“Aware of the critical situation our country is currently facing, and given my responsibility as chairman… I decided to resign with immediate effect,” Hildebrand said at a press conference in Bern.
Hildebrand published emails on the SNB website to show he had no knowledge of the transaction until after the fact, but in resigning he said he was unable to “to provide irrefutable evidence” to totally prove his innocence.
Press reports claimed last week that Hildebrand’s wife Kashya profited after buying $504,000 last August, just weeks before an intervention by the SNB to halt the rise of the franc — a move that saw the dollar rise significantly against the Swiss currency.
“I failed my husband by not considering the perception of a ‘conflict of interest’ created by my purchase of dollars,” Ms Hildebrand said in a statement issued on Monday.
The scandal took a political turn with revelations that the government last month received banking documents concerning Hildebrand’s personal trades from Christoph Blocher, chief of the conservative Swiss People’s Party (UDC), the largest in the Federal Assembly.
The Swiss weekly Weltwoche, close to the UDC, charged the controversial currency trades were made by Hildebrand and not by his wife without his knowledge, as the central bank had indicated.
Last week Hildebrand insisted he would not step down.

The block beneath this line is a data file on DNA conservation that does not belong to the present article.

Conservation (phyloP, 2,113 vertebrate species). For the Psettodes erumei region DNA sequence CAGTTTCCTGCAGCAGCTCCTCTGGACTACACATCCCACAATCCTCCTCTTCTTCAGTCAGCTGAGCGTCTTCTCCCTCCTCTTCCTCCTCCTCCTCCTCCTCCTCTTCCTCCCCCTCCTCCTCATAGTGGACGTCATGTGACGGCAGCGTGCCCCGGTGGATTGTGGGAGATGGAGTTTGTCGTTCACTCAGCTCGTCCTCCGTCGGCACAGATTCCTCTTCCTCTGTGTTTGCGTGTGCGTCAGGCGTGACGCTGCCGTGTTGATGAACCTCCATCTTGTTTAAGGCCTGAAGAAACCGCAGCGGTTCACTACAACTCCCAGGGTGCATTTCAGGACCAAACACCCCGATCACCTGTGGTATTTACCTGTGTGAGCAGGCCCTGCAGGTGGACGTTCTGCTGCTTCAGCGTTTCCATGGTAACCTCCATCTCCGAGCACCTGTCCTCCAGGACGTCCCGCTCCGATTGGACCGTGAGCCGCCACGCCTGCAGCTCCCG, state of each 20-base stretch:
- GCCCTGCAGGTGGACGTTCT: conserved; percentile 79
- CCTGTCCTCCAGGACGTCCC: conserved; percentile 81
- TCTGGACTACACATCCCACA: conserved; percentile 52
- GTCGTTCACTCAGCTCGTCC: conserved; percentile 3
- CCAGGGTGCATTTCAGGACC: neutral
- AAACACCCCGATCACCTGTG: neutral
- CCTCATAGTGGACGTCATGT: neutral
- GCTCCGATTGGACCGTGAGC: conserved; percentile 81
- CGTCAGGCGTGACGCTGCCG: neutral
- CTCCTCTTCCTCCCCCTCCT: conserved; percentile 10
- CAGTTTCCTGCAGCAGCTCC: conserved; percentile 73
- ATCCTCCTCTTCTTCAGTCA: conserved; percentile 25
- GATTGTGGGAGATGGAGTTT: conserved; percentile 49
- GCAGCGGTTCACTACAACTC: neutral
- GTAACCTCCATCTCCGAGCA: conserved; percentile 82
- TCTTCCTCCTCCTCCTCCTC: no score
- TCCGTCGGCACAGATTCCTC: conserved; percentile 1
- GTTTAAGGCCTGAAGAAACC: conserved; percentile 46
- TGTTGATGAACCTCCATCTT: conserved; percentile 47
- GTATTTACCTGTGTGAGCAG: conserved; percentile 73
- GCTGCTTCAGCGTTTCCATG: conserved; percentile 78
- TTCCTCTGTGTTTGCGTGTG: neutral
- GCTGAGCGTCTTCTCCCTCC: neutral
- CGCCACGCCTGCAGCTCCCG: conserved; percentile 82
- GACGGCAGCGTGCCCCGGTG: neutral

“So long as I have the confidence of the government and the bank council, stepping down is not an issue for me,” Hildebrand had said, but Swiss media speculated on Monday the bank’s governing body was coming under pressure.
Hildebrand’s announcement came despite backing at the weekend from Swiss President Eveline Widmer-Schlumpf who said he should not resign.
On Monday, however, the Swiss Federal Council that governs the country said the “stability and credibility of the SNB are essential for the economy and the good of the country.”
It said in a statement it regretted “the developments of the situation that led to the resignation” and thanked Hildebrand, saying he had “demonstrated great expertise in monetary policy, especially in times of crisis.”
After Hildebrand stepped down the SNB said it will continue to defend “with the utmost determination” the exchange rate floor of 1.20 francs a euro.
“The current monetary policy on the SNB exchange rate of a minimum of 1.20 francs a euro remains unchanged,” the central bank said in a statement, adding it “regretted the decision and the circumstances” that led Hildebrand stepping step down as chairman.
The SNB said Vice Chairman Thomas Jordan would take over as chairman from Hildebrand.
With his departure as head of the central bank, Hildebrand also stepped down as vice president of the Financial Stability Board (FSB), an organisation charged with reforming the international banking system.
Mark Carney, Chairman of the FSB, said “Philipp has been instrumental in helping to manage the response to the global financial crisis and in developing major reforms to strengthen the resiliency and stability of the international financial system.”
At the news conference Hildebrand defended his professional record at the helm of the central bank following the financial crisis of 2008.
“I would like to think I have been a damn good central banker,” Hildebrand said while noting he had “advocated strongly and early for stricter capital requirements for the big banks.”